Funmbi: Cisco really came through for Barry for his Bachelor Party by making that concoction. Drunk Barry is my spirit animal! His love of chicken is MY love of chicken. His question about why Rose couldn’t share that door with Jack is a question I’ve been asking since I saw Titanic in theaters back in February 1998. Drunk Barry is sweet, hilarious, and so adorable. Yah, he can be a little messy and he spills all his secrets in the street, but that’s why it’s good to have friends and family to hold you down, even when you end up in prison. So, yes Drunk Barry, “you’re doing amazing, sweetie!”
Yep, I’m at an Eleven on this one. One of my main problems with The Flash over the past couple of seasons has been that Barry had become unrecognizable, both in the hero aspect and just his general personality. We’d kind of lost that silly side to Barry that made him lovable, while he was also our hero — not the villain of his story as he had been. It’s weird, but I love Barry again. It’s hard to imagine that there was a time where I had been all, “F— you, Barry.” With that said, Drunk Barry is just pure entertainment. Like I could’ve watched an entire mini episode of Drunk Barry just being Drunk Barry. Barry confessing his love for chicken wings (that one was as personal as it can get), and Barry asking the question that will never go out of style: “Why didn’t Rose make room for Jack on the door?” Drunk Barry is like truth serum. An entertaining, hilarious truth serum. Not gonna lie, I want more drunk Barry and more drunken questions.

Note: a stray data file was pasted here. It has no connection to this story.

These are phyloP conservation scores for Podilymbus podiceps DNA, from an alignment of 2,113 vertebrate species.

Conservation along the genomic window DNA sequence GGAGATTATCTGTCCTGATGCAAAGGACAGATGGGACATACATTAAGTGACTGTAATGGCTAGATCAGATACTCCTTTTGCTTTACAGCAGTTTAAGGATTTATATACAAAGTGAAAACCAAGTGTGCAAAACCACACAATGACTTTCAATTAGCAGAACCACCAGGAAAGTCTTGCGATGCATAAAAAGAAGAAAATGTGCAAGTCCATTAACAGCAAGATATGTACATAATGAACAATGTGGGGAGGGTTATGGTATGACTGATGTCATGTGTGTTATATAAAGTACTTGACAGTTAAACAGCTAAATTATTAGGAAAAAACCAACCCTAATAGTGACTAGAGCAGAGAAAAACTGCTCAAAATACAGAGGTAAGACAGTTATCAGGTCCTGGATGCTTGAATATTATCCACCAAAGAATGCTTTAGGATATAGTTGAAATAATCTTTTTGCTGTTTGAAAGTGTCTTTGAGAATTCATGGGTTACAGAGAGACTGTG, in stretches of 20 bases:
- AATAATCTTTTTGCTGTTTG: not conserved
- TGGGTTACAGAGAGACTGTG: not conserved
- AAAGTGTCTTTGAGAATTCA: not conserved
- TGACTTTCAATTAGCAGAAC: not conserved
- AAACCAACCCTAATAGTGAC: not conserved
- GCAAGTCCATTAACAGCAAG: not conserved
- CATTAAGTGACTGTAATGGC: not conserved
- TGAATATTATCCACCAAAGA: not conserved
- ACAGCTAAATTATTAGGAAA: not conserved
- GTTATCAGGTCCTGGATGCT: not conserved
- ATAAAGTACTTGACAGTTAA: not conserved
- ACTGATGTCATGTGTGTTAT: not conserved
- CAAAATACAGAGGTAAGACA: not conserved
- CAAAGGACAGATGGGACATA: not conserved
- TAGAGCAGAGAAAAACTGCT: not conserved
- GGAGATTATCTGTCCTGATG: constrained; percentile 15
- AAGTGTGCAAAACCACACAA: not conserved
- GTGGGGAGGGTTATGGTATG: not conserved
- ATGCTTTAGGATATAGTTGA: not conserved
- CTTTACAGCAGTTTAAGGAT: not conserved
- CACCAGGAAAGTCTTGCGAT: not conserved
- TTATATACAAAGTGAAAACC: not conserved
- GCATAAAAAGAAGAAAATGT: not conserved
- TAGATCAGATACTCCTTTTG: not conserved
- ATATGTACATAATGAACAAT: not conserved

Lizzie: I love drunk Barry more than I’ve ever loved sober Barry. Or maybe at S1 sober Barry levels. Never leave me, drunk Barry. NEVER LEAVE ME.
8. This week we had a meta whose tears were like a drug. Amunet thought it was best to beat up this meta to get her precious tears. What would Amunet have to do to get you to cry?
Funmbi: Oh my goodness, Amunet would just have to have me watch Hidden Figures, and I’d be a sobbing mess. That movie has me sobbing for a solid half-hour after I finish watching, every, single time. Or onions. I’m highly sensitive to onions.
Alyssa: Make me rewatch the 2010 NFC Championship game where the Green Bay Packers defeated my Chicago Bears in the most gut wrenching fashion. The darkest point in my 16 years of being a Bears fan. There’s a lot of anger there. But anger usually leads to tears with me. (Now, excuse me while I go punch a wall.)
Lizzie: I cry easily, but I’m gonna go with sports too, in honor of Alyssa. 96 World Series. Game 3. The Yankees beat the Braves in gut wrenching fashion. I still haven’t recovered. I cry just thinking about it.
The Flash airs Tuesdays at 8p/7c on The CW.